First Signs of Dementia

Memory loss should always be investegated further as it could be the first signs of dementia

Look closer at what is causing memory problems

If you suspect that someone or even yourself might be suffering from memory loss it could be the first signs of dementia.

It as always a good idea to be checked by a doctor if you do suspect that yourself or somebody you know is having memory problems.

If you or the individual are reluctant to see a GP, why not take a simple dementia test to see if your memory is being affected by something that needs further investigation.

What are the first signs of dementia?

We all forget things now and again but detecting dementia early is crucial to get the best treatment for the individual and help for families and carers. We take a look at some of the first signs you might detect in somebody.

  • The person might have a problem finding the correct words to say. This can become more evident in a stressful situation. They could find difficulty in answering questions about themselves.
  • In the first signs of dementia often family names become difficult to remember.
  • The person may feel disoriented. Examples could be the person not recognising familiar places that you know they should know such as roads and areas near to where they live. The dementia sufferer could easily get confused about the time of day and start acting out-of-place, and example would be getting up in the middle of the night wanting to go somewhere.
  • The person could have poor judgement on simple tasks, an example would be dressing inappropriately for weather conditions outside or being totally unaware of a dangerous situation.
  • They may become withdrawn and depressed, have bouts of unexplained temper, or feel anxious and start to panic at simple tasks.
  • They may have trouble thinking and speaking clearly. Doing practical tasks become more difficult and the order in which you go about doing a simple task becomes confused especially tasks that you used to do quite easily before.

Dementia can affect everyone differently so the symptoms of one person that has the condition may not be the same symptoms of another sufferer. What happens with one person is not what may happen to somebody else.

People who develop diseases like Alzheimer’s or Lewy Bodies can often have good quality of life for a number of years. However, they will generally get progressively worse with time. As the disease worsens you may find the symptoms get progressively worse and it may difficult to look after the sufferer.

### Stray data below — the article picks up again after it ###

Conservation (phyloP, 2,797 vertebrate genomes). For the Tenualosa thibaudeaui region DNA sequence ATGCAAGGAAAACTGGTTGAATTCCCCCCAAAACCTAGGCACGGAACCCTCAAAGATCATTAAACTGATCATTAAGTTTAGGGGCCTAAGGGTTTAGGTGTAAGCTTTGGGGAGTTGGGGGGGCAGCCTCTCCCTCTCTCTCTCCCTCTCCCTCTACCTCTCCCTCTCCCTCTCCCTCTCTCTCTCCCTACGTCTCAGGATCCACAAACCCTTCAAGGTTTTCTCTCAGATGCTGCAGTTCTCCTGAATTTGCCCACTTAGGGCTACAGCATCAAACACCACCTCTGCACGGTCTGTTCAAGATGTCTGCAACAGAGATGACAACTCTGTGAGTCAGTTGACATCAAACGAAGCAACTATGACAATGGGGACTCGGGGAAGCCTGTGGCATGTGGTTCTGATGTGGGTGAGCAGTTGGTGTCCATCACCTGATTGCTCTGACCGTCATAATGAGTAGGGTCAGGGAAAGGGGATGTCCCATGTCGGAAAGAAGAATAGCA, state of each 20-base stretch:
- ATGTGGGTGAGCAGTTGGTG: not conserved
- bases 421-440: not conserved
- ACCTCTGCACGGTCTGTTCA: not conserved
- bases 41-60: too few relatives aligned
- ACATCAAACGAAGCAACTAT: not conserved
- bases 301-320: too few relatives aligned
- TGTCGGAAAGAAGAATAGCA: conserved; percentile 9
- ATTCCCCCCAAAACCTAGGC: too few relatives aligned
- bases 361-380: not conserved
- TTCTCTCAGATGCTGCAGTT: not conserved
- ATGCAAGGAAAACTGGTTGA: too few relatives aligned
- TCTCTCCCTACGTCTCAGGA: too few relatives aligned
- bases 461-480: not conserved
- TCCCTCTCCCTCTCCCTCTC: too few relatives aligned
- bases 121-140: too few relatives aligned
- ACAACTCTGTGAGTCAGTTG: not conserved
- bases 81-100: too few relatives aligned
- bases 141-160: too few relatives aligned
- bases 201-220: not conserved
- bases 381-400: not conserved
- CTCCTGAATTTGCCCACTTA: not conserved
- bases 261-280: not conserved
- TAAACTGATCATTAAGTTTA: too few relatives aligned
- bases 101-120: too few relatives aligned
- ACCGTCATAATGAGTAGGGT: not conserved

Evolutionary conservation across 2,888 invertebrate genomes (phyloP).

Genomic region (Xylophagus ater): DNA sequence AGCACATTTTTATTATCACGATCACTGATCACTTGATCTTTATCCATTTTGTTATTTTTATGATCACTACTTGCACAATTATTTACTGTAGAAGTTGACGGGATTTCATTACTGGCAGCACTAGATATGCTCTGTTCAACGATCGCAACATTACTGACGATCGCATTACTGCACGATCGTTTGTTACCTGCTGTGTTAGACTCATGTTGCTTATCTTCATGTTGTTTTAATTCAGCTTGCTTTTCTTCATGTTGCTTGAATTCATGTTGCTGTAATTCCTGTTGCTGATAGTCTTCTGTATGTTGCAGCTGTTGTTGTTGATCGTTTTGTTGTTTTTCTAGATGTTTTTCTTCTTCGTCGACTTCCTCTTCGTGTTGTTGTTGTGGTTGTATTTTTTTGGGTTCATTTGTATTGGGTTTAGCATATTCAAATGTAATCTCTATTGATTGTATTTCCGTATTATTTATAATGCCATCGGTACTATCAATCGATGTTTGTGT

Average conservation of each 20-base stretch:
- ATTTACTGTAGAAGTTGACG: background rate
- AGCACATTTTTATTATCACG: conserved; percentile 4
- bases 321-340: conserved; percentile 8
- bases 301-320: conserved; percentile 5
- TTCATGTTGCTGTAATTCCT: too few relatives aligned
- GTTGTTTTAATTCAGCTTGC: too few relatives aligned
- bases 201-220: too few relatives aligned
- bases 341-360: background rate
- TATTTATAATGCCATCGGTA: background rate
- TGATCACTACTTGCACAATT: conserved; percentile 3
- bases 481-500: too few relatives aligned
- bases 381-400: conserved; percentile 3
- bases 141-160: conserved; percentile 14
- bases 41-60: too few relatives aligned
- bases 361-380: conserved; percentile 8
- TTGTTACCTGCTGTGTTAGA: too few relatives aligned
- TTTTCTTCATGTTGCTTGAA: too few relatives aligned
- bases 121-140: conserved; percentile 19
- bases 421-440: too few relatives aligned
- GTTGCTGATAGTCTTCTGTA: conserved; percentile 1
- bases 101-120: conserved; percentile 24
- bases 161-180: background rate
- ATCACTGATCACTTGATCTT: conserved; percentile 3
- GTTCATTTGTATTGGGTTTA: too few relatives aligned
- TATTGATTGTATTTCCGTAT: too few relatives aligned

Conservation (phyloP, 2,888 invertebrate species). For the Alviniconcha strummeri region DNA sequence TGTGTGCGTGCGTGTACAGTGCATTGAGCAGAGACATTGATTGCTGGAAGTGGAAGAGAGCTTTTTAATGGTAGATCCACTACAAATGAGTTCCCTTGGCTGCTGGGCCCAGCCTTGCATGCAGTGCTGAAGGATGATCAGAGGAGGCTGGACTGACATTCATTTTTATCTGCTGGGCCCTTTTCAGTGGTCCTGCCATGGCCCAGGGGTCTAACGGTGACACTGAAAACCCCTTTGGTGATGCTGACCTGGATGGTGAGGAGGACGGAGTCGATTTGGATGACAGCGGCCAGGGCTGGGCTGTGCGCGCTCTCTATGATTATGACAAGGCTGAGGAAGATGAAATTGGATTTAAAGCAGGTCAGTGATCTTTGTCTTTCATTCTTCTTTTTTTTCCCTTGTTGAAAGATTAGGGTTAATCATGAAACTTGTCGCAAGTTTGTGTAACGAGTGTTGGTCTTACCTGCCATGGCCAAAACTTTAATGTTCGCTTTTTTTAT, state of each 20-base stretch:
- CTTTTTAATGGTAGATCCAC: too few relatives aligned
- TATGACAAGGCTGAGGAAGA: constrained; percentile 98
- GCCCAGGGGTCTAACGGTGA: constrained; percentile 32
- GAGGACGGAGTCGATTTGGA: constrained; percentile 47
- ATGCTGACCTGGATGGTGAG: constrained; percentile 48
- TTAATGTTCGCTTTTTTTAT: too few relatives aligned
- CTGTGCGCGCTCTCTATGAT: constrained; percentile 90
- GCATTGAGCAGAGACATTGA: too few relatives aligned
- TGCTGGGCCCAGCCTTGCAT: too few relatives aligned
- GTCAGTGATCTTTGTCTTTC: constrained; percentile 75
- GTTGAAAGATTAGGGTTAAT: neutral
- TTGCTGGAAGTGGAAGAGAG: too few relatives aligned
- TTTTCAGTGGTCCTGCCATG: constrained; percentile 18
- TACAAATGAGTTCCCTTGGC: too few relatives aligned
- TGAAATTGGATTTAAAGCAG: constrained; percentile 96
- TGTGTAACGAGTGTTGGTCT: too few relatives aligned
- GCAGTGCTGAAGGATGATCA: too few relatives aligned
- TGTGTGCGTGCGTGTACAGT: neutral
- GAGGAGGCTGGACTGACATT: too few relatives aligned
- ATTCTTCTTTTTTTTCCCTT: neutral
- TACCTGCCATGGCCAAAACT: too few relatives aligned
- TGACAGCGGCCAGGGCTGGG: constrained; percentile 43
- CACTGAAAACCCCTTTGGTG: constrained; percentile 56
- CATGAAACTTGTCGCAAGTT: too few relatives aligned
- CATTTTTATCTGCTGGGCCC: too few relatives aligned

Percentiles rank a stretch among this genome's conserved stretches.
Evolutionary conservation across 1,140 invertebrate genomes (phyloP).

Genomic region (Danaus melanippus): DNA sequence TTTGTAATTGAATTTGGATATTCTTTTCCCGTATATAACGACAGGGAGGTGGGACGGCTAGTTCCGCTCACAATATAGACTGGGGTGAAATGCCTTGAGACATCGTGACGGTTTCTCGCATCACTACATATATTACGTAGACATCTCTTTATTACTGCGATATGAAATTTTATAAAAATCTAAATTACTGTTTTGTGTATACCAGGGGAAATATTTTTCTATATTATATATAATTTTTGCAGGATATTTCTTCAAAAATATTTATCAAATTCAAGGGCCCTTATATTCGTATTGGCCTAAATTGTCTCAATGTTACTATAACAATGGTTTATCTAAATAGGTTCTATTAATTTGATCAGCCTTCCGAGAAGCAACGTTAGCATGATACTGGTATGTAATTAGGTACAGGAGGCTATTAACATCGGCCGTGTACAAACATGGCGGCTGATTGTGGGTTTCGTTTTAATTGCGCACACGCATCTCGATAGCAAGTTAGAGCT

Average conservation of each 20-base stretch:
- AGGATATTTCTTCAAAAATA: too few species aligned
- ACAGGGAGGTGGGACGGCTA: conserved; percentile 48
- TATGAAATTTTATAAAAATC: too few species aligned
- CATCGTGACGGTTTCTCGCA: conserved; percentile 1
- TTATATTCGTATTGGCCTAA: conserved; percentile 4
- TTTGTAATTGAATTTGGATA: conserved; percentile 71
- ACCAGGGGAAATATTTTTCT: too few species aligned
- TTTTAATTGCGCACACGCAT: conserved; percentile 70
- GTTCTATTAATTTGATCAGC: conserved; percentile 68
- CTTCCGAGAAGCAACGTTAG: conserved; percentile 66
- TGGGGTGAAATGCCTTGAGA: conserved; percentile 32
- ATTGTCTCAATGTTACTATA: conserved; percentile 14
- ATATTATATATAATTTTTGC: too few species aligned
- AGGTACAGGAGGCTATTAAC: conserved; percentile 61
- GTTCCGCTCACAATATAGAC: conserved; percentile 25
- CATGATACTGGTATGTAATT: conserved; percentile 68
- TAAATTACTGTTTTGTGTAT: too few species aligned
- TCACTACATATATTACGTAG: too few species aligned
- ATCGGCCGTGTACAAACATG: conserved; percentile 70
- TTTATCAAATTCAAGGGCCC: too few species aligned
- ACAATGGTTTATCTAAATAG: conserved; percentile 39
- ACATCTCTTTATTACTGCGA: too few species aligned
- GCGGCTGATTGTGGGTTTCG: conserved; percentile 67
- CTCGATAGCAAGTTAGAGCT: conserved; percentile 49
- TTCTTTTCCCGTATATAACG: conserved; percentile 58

If you notice the first signs of dementia it is very important to get help from social services, local doctors and most importantly, family and friends.

There are some great helpful organisations on our Groups page that can help if you notice the first signs of dementia.

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  • Gary

    I don’t want to name names but one of my friends is showing signs of memory loss. I went around to my friends last week and he keeps forgetting little things like where he left his car keys and even what number house he lives at. Do you think this is showing possible signs of dementia? And if so what shall I do? I have read about the symptoms of dementia that you show above and they seem to apply to my friend. My friend is suffering similar signs of what you describe above. I have tried to get him to see a doctor but he refuses and says that he is ok but I know he isn’t because of the way he behaves and speaks about things. What should I do. What do you suggest I do if he keeps on showing the signs of dementia yet doesn’t believe me when I say he has dementia.

    • Hello Gary, you have to try to convince your friend to see a doctor. Although you cannot force him to visit their GP. Sometimes nagging someone constantly can make matters worse. I would suggest you try to contact his family and let them know your thoughts. Maybe they can help him to recognise that he needs to see a doctor. Are his family and other friends aware that he is showing symptoms of dementia. I would tread carefully when talking to his family. There are many organisations that produce leaflets on dementia and Alzheimer’s so maybe you could get hold of a few and ask him to read these.
      Let me know how you get on. The main thing is that you continue to be a good friend to him.
      Good luck.

  • brenda storey

    I am forgetting a lot of things and dementia is on both sides of my family one on mams one on dads

  • I lost my father-in-law from dementia so heartbreaking to see, he loved hugs an kisses, he knew me mum by touch, I am doing a course on dementia so I no more and help people that need help it will take me 3 years but it be worth it xx

    • john

      Hello Colleen and thanks for the comment. Its tragic to lose a loved one to dementia so i’m sorry to hear about your father-in-law, but good on you for wanting to train to help others with dementia. Good luck with your studies.

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